Two nuclear dramas

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Two nuclear dramas

Oh Won-cheol stood in the back row at the ceremony marking the 35th anniversary of the death of Park Chung Hee at the Seoul National Cemetery. “Korea was a developing country back then, but Park directed creation of an industrial base focused on heavy industry and chemicals to become an advanced economy, and he invested in the defense industry,” said speaker Kim Hong-rae, president of the Korea Retired Generals and Admirals Association.

Oh was one of Park’s key aides as second senior secretary for economy at the Blue House. Asked about his feelings on the occasion, Oh responded, “I live near this cemetery, so I come to his grave often.” It was a simple answer with a deep meaning, reflecting the era of Park Chung Hee.

In that era, science and patriotism were paired to create a dramatic history. The beginning of the drama was recruiting talented people from overseas and the theme was self-defense and technological independence. Park wrote letters to scientists in his own hand. Many of them were considered the candidates for Nobel prizes. The theme of self-defense of their homeland touched their emotions, and the theme of technological independence motivated them with passionate patriotism.

Kim Wan-hee is known as the father of the Korean electronics industry. He returned to Korea in 1967, leaving his family behind in the United States. The president’s letters addressed his situation carefully. “Although you are living in your homeland, you probably feel like you are in a foreign country,” Park wrote. The president and scientist exchanged 130 letters over 12 years.

The drama of science has a thrilling moment ? the development of a guided missile. In September 1978, Korea successfully launched the Baekgom guided missile, opening a new chapter for the country. “At that historic moment, the researchers all hugged each other and shed tears,” recalled Hong Jae-hak, former head of the Korea Aerospace Research Institute.

The drama also had a history of developing nuclear arms. Oh kept that secret. He is 86 years old, but his memories remain vivid, though he did not discuss the full story. “Korea managed to see some progress in its technology to develop nuclear weapons,” he said.

In the late 1970s, Korea’s nuclear ambitions were behind the conflict with the United States, and Washington used all its influence to stop Park’s plan.

Science and technology are a space for leadership. Nuclear weapons, missiles and artificial satellites are produced through leadership, symbols of a leader’s determination and a country’s capabilities.

In July, Jon Pyong-ho, who had been the Workers’ Party secretary in charge of arms procurement in North Korea, died at the age of 88. He received a state funeral, with North Korean leader Kim Jong-un heading the delegation.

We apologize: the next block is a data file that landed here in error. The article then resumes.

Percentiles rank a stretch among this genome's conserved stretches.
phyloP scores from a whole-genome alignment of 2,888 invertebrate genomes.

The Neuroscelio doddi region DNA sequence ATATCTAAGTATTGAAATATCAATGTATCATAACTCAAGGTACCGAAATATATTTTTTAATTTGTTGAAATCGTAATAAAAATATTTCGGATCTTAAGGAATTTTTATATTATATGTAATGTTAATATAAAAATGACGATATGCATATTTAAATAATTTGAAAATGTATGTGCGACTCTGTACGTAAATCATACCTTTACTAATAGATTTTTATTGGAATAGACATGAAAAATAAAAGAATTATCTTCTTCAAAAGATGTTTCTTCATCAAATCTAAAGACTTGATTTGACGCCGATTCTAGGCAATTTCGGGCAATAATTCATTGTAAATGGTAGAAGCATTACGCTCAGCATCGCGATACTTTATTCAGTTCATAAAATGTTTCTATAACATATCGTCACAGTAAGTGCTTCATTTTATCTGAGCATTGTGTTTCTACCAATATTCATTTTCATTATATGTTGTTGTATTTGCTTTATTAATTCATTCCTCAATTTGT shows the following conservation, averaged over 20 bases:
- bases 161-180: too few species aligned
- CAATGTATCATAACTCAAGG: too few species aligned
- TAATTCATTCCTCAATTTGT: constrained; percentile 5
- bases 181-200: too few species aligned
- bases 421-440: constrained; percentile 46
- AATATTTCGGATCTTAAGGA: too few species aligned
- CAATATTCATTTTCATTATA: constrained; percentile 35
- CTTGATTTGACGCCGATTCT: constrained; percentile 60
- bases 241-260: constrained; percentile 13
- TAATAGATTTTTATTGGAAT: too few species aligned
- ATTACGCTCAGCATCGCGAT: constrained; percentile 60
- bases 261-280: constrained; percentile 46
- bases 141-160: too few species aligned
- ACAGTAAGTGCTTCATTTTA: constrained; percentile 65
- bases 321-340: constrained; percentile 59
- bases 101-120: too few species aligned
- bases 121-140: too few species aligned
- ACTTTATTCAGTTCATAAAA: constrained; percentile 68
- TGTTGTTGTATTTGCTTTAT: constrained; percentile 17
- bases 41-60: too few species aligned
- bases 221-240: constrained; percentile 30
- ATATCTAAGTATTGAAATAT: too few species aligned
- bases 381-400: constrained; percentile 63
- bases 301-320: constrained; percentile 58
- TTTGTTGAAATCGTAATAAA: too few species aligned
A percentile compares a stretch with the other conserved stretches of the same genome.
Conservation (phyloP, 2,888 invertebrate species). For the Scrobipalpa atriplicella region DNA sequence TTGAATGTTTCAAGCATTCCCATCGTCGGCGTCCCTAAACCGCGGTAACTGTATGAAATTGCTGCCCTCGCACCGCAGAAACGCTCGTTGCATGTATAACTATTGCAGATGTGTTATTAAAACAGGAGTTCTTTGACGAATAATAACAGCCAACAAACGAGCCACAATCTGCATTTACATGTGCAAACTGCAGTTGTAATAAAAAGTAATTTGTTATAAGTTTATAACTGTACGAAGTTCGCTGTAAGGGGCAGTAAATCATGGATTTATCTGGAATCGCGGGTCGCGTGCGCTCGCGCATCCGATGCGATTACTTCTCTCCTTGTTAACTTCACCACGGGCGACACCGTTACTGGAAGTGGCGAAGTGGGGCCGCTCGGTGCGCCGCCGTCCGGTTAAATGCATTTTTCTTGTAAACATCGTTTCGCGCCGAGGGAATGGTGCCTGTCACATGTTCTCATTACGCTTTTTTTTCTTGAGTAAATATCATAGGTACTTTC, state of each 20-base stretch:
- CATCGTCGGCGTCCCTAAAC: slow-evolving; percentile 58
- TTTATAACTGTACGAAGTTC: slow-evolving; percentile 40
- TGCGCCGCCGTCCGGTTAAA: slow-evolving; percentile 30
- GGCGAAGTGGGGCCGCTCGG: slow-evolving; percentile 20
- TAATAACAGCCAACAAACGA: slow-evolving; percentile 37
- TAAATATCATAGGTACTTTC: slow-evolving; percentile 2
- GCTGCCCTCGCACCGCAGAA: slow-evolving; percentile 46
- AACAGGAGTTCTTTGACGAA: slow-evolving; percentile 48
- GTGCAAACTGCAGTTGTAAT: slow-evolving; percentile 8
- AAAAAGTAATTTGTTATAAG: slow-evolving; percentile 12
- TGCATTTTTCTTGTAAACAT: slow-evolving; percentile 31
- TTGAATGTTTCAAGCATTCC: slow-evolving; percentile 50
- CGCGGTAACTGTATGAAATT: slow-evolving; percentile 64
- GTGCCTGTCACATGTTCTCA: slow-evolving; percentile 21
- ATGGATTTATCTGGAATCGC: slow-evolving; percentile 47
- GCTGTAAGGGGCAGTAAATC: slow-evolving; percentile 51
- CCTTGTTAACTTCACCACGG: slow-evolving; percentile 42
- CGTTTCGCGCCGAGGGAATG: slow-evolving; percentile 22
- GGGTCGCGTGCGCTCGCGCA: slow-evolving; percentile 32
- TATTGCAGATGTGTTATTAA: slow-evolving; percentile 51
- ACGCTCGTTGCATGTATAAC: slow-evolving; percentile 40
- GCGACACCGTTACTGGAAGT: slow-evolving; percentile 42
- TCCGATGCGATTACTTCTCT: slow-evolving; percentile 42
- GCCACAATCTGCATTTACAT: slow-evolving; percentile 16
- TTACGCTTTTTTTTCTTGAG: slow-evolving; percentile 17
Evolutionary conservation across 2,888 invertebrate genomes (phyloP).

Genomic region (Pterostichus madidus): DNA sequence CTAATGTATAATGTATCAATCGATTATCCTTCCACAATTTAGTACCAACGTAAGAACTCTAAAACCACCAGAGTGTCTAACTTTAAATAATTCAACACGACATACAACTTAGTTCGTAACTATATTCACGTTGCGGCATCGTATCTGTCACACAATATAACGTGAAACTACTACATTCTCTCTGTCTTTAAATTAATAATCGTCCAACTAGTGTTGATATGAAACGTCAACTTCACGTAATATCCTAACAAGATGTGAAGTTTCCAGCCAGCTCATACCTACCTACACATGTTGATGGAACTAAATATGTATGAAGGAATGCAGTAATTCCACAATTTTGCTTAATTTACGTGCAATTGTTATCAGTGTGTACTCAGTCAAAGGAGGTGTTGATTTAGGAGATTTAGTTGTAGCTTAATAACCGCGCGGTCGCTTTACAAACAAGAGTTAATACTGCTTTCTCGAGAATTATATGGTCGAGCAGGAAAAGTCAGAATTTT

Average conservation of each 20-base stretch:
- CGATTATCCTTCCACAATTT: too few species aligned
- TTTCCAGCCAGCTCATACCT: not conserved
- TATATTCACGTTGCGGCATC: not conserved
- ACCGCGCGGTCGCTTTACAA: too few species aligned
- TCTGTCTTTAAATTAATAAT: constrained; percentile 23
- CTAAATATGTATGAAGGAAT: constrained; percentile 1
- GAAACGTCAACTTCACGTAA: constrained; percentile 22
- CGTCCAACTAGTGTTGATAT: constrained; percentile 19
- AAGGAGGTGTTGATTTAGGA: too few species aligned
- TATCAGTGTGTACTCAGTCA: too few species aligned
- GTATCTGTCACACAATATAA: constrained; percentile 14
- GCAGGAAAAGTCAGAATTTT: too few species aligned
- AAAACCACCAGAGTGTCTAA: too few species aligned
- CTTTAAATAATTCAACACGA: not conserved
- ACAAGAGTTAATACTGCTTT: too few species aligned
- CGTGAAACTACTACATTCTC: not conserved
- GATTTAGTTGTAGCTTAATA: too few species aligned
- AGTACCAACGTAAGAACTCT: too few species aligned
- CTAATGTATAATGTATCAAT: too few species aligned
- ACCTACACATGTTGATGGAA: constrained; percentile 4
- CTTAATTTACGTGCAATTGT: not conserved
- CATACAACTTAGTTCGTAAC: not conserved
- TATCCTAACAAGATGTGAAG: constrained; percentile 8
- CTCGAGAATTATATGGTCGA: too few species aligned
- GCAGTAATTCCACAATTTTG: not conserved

Jon was the best-known face of the North’s nuclear arms program. The nuclear development started under Kim Il Sung era and continued through Kim Jong-il’s reign. The North received technology from AQ Khan, the man behind Pakistan’s nuclear program. While Khan played a decisive role in the dramatic turnaround of North Korea, the obsessions and passions of the country’s leaders were in the background.

Jon’s funeral reminded me of the funeral of China’s Qian Xuesen, which was attended by then-President Hu Jintao and former President Jiang Zemin.

In 1955, then-Chinese President Mao Zedong brought Qian back to the country in exchange for the repatriation of American pilots captured during the Korean War. He then led China’s development of atomic and hydrogen bombs and satellites. It was an achievement accomplished through the combination of the leadership and science.

Oct. 21 marked the 20th anniversary of the Geneva agreement between North Korea and the United States. Robert Galluchi, who had been chief negotiator for Washington, made a very sad confession. At the time, the United States didn’t know about North Korea and it still doesn’t know about the country, he said. And it makes us feel perplexed.

U.S. policy toward the North’s nuclear arms program has failed. Policy makers were insensitive to the Kim family’s nuclear ambition. They also underestimated the North’s capability in science. The North used that opportunity and improved its nuclear technologies. Most South Korean experts also were ignorant, but the North has a long history of science and technology. Although its economic hardship hinders sceientific and technical development and Kim Jong-un’s leadership is ambiguous, the country’s tradition of science and technology survives, as shown in the work of chemist Ri Sung-gi, who invented Vinalon.

Gen. Curtis Scaparrotti, commander of the U.S. Forces Korea, recently said the North has the technology to miniaturize its nuclear warheads, and he believes the North is capable of mounting an atomic warhead on a missile. This means the North has secured the “One Ring.” A country armed with nuclear missiles has a different status. It will no longer be treated as an impoverished country.

Nuclear arms are weapons of threats and mutual destruction. The economic packages they will be receiving will no longer be aid. They will be gifts to please them. The North has learned the beauty of its nuclear arms program, and it will never give it up. The North’s nuclear achievement is the reason behind the recent decision to delay the U.S. handover of the wartime operational control of the Korean troops to South Korea. The transfer would complete the self-defense of Korea, but it can only be achieved with a tangible thing: defense capabilities based on science and technology.

In the 1970s, science and patriotism were paired and the combination’s drama was self-defense. We have to redefine this drama.

JoongAng Ilbo, Oct. 30, Page 35

The author is a senior columnist of the JoongAng Ilbo.

Park Bo-gyoon

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